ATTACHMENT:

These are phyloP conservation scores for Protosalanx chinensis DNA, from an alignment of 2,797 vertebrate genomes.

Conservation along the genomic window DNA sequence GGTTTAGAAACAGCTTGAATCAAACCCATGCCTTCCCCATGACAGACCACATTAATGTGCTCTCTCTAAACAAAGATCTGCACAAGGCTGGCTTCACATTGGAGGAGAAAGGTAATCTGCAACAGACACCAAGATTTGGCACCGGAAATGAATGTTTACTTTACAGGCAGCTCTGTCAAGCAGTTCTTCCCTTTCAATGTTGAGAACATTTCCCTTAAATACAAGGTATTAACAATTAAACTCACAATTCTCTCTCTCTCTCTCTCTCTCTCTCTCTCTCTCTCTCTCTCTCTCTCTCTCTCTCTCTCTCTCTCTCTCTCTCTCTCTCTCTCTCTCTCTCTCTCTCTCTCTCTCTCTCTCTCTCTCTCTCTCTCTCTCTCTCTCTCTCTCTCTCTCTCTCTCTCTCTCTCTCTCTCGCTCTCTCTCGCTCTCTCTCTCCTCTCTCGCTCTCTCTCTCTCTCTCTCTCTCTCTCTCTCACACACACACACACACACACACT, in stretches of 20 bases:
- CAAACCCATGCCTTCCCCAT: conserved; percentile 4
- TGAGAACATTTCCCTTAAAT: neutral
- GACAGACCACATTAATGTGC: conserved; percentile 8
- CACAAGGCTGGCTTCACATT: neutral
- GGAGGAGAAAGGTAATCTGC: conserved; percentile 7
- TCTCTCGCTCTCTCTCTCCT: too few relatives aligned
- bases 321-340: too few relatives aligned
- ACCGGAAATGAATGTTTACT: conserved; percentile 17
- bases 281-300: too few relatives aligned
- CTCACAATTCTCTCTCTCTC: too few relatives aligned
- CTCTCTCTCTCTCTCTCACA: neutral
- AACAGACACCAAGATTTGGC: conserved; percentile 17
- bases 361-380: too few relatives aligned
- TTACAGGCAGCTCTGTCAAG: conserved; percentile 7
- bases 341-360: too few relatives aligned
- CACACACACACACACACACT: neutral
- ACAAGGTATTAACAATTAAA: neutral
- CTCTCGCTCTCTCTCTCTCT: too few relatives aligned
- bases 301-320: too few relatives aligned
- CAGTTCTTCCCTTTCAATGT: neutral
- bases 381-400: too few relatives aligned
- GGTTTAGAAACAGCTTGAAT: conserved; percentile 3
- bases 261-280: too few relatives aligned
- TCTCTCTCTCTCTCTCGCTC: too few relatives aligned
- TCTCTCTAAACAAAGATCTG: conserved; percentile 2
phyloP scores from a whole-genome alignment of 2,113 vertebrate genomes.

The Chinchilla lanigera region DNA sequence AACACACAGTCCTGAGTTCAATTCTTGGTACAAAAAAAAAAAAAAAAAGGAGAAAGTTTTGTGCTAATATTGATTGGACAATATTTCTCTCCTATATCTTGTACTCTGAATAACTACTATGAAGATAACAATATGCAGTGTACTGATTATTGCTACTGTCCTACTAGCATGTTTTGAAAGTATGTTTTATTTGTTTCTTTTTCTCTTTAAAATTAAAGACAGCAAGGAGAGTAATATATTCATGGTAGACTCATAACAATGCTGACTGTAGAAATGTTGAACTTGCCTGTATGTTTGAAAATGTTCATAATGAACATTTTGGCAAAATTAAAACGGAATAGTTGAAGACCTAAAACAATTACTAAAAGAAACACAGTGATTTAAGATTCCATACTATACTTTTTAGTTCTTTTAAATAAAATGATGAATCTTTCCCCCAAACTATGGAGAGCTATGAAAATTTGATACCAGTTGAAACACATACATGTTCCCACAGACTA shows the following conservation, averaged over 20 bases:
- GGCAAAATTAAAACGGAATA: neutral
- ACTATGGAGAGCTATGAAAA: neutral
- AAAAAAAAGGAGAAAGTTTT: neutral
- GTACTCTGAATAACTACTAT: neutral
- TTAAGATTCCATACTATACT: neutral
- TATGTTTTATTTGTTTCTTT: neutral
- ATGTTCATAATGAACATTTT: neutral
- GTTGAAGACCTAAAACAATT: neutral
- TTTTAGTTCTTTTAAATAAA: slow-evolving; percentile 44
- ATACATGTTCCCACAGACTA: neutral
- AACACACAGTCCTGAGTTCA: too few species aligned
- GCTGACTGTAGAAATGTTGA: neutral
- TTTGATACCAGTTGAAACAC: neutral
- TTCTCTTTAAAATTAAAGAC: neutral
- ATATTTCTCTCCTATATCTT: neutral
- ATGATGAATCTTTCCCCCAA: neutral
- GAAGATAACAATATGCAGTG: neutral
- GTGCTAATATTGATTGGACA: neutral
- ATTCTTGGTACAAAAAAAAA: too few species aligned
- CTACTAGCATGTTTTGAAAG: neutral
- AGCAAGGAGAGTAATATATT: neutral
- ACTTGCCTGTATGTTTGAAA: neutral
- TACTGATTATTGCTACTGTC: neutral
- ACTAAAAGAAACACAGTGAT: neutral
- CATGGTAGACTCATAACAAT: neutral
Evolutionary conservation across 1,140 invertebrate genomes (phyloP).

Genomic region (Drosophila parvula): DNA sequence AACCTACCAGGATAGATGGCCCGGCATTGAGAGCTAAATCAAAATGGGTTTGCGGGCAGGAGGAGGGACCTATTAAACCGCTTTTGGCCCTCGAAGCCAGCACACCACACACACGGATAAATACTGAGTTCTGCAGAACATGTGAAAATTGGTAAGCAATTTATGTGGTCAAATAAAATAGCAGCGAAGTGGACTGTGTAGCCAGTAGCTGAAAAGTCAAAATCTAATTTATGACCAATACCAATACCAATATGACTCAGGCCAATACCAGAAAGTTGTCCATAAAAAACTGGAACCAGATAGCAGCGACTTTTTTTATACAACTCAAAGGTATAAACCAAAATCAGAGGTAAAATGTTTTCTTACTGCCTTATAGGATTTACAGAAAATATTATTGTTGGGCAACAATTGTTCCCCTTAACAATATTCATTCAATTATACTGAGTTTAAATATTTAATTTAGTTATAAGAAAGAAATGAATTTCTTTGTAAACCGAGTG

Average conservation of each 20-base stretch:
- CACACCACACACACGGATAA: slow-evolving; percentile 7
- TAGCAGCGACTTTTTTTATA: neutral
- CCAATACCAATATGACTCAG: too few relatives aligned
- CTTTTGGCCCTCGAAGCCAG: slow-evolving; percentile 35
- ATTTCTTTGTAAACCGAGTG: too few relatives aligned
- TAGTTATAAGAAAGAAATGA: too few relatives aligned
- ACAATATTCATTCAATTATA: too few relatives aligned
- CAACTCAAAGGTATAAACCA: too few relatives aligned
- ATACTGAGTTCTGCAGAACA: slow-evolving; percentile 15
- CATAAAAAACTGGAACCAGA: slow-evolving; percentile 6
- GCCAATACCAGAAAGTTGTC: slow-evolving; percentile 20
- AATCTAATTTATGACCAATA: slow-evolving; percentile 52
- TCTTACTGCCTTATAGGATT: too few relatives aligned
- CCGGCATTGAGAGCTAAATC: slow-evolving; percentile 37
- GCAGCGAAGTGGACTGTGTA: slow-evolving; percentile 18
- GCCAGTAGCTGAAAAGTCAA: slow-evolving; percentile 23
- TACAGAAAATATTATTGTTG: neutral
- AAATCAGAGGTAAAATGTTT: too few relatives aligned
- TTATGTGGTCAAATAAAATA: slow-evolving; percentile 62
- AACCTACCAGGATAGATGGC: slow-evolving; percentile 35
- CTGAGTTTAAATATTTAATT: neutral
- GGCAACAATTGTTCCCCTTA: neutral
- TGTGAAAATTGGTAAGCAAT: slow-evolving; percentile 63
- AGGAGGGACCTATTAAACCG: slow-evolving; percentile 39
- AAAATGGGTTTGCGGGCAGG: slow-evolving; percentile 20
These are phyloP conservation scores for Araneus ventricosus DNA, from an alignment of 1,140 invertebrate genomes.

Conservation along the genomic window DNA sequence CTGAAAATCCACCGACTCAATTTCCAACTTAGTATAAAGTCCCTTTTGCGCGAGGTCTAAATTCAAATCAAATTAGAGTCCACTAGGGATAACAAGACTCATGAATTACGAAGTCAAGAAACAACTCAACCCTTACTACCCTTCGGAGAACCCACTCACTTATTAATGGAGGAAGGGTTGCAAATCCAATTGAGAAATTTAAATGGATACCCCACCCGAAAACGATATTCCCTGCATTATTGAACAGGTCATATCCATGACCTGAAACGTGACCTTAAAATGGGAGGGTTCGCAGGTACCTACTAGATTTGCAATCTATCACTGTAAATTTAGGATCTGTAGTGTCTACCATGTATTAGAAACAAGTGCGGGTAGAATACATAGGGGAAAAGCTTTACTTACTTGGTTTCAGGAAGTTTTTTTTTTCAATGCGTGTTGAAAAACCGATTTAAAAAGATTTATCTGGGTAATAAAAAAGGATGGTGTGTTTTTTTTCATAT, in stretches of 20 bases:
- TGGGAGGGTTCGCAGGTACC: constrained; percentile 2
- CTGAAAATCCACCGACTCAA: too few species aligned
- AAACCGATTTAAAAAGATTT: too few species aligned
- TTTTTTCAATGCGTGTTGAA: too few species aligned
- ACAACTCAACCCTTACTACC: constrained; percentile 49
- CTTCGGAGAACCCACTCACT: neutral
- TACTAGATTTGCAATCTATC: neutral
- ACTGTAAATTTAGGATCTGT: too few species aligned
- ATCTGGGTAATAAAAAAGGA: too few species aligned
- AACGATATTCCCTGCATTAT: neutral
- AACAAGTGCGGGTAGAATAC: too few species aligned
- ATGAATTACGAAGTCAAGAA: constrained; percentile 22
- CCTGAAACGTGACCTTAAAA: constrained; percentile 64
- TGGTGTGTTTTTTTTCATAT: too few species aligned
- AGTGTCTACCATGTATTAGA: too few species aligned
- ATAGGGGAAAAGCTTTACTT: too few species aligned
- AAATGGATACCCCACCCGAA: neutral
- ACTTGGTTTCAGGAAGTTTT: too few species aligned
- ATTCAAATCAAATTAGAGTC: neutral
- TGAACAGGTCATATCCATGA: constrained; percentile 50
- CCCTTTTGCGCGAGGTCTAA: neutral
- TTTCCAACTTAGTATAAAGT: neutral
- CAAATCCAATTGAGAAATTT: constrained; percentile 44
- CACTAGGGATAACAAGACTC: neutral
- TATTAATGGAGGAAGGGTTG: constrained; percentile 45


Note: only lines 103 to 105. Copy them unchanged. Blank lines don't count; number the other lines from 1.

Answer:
- ATTCAAATCAAATTAGAGTC: neutral
- TGAACAGGTCATATCCATGA: constrained; percentile 50
- CCCTTTTGCGCGAGGTCTAA: neutral